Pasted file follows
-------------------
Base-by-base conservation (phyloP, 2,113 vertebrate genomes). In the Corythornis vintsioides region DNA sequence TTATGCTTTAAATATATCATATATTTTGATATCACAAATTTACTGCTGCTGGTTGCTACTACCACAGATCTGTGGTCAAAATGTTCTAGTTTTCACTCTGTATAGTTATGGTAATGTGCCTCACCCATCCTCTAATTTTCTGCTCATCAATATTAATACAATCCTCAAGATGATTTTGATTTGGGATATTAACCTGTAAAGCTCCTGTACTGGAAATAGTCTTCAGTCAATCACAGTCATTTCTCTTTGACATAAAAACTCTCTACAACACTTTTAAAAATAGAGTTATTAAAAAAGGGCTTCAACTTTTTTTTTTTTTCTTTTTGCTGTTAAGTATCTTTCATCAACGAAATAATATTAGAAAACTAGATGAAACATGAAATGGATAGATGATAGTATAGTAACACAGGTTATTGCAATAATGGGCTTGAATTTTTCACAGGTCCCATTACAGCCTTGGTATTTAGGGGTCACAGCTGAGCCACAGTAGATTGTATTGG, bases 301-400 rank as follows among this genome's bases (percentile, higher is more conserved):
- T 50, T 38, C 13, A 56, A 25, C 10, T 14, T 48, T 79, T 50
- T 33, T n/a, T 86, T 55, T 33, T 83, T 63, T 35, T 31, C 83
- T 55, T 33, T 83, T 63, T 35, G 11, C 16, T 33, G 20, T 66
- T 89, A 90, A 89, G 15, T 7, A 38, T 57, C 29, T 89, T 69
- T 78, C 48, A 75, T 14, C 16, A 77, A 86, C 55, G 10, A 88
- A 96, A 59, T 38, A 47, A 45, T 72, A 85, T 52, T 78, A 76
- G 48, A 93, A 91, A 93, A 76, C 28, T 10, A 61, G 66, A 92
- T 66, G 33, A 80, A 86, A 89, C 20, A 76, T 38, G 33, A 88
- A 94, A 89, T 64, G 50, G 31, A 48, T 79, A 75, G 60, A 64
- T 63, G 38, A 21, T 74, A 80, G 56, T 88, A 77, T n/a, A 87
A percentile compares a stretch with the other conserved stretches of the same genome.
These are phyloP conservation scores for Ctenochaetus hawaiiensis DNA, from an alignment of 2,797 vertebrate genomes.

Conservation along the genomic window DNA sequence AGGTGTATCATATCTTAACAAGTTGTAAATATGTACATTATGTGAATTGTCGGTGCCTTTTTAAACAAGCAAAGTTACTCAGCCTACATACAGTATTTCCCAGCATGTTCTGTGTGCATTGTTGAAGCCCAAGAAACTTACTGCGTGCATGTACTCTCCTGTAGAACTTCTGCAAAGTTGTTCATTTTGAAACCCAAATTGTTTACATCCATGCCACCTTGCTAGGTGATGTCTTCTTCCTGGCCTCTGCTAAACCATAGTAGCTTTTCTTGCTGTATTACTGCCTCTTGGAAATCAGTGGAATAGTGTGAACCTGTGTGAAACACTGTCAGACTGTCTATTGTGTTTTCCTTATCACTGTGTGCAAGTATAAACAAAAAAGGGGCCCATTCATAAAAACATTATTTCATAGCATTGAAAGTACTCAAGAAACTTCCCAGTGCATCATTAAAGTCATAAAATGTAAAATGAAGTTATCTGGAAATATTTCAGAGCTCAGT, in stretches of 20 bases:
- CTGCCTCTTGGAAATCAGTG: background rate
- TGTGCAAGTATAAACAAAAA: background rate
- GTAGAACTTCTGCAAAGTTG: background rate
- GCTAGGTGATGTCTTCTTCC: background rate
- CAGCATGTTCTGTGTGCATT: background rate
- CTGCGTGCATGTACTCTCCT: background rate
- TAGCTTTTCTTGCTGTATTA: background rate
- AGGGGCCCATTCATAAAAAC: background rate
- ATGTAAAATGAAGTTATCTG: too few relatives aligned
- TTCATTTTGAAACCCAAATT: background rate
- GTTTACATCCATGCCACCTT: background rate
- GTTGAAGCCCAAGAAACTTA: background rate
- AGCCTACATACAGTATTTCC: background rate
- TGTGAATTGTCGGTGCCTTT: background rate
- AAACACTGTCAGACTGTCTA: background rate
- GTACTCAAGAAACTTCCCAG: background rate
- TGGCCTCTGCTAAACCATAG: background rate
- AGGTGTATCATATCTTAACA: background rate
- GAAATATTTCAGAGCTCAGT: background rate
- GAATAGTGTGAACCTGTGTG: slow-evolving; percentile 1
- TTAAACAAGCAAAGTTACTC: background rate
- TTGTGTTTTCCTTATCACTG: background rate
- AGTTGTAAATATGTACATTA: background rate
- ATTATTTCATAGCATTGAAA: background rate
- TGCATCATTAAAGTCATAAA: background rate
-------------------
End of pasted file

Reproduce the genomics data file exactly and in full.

Base-by-base conservation (phyloP, 2,113 vertebrate genomes). In the Corythornis vintsioides region DNA sequence TTATGCTTTAAATATATCATATATTTTGATATCACAAATTTACTGCTGCTGGTTGCTACTACCACAGATCTGTGGTCAAAATGTTCTAGTTTTCACTCTGTATAGTTATGGTAATGTGCCTCACCCATCCTCTAATTTTCTGCTCATCAATATTAATACAATCCTCAAGATGATTTTGATTTGGGATATTAACCTGTAAAGCTCCTGTACTGGAAATAGTCTTCAGTCAATCACAGTCATTTCTCTTTGACATAAAAACTCTCTACAACACTTTTAAAAATAGAGTTATTAAAAAAGGGCTTCAACTTTTTTTTTTTTTCTTTTTGCTGTTAAGTATCTTTCATCAACGAAATAATATTAGAAAACTAGATGAAACATGAAATGGATAGATGATAGTATAGTAACACAGGTTATTGCAATAATGGGCTTGAATTTTTCACAGGTCCCATTACAGCCTTGGTATTTAGGGGTCACAGCTGAGCCACAGTAGATTGTATTGG, bases 301-400 rank as follows among this genome's bases (percentile, higher is more conserved):
- T 50, T 38, C 13, A 56, A 25, C 10, T 14, T 48, T 79, T 50
- T 33, T n/a, T 86, T 55, T 33, T 83, T 63, T 35, T 31, C 83
- T 55, T 33, T 83, T 63, T 35, G 11, C 16, T 33, G 20, T 66
- T 89, A 90, A 89, G 15, T 7, A 38, T 57, C 29, T 89, T 69
- T 78, C 48, A 75, T 14, C 16, A 77, A 86, C 55, G 10, A 88
- A 96, A 59, T 38, A 47, A 45, T 72, A 85, T 52, T 78, A 76
- G 48, A 93, A 91, A 93, A 76, C 28, T 10, A 61, G 66, A 92
- T 66, G 33, A 80, A 86, A 89, C 20, A 76, T 38, G 33, A 88
- A 94, A 89, T 64, G 50, G 31, A 48, T 79, A 75, G 60, A 64
- T 63, G 38, A 21, T 74, A 80, G 56, T 88, A 77, T n/a, A 87
A percentile compares a stretch with the other conserved stretches of the same genome.
These are phyloP conservation scores for Ctenochaetus hawaiiensis DNA, from an alignment of 2,797 vertebrate genomes.

Conservation along the genomic window DNA sequence AGGTGTATCATATCTTAACAAGTTGTAAATATGTACATTATGTGAATTGTCGGTGCCTTTTTAAACAAGCAAAGTTACTCAGCCTACATACAGTATTTCCCAGCATGTTCTGTGTGCATTGTTGAAGCCCAAGAAACTTACTGCGTGCATGTACTCTCCTGTAGAACTTCTGCAAAGTTGTTCATTTTGAAACCCAAATTGTTTACATCCATGCCACCTTGCTAGGTGATGTCTTCTTCCTGGCCTCTGCTAAACCATAGTAGCTTTTCTTGCTGTATTACTGCCTCTTGGAAATCAGTGGAATAGTGTGAACCTGTGTGAAACACTGTCAGACTGTCTATTGTGTTTTCCTTATCACTGTGTGCAAGTATAAACAAAAAAGGGGCCCATTCATAAAAACATTATTTCATAGCATTGAAAGTACTCAAGAAACTTCCCAGTGCATCATTAAAGTCATAAAATGTAAAATGAAGTTATCTGGAAATATTTCAGAGCTCAGT, in stretches of 20 bases:
- CTGCCTCTTGGAAATCAGTG: background rate
- TGTGCAAGTATAAACAAAAA: background rate
- GTAGAACTTCTGCAAAGTTG: background rate
- GCTAGGTGATGTCTTCTTCC: background rate
- CAGCATGTTCTGTGTGCATT: background rate
- CTGCGTGCATGTACTCTCCT: background rate
- TAGCTTTTCTTGCTGTATTA: background rate
- AGGGGCCCATTCATAAAAAC: background rate
- ATGTAAAATGAAGTTATCTG: too few relatives aligned
- TTCATTTTGAAACCCAAATT: background rate
- GTTTACATCCATGCCACCTT: background rate
- GTTGAAGCCCAAGAAACTTA: background rate
- AGCCTACATACAGTATTTCC: background rate
- TGTGAATTGTCGGTGCCTTT: background rate
- AAACACTGTCAGACTGTCTA: background rate
- GTACTCAAGAAACTTCCCAG: background rate
- TGGCCTCTGCTAAACCATAG: background rate
- AGGTGTATCATATCTTAACA: background rate
- GAAATATTTCAGAGCTCAGT: background rate
- GAATAGTGTGAACCTGTGTG: slow-evolving; percentile 1
- TTAAACAAGCAAAGTTACTC: background rate
- TTGTGTTTTCCTTATCACTG: background rate
- AGTTGTAAATATGTACATTA: background rate
- ATTATTTCATAGCATTGAAA: background rate
- TGCATCATTAAAGTCATAAA: background rate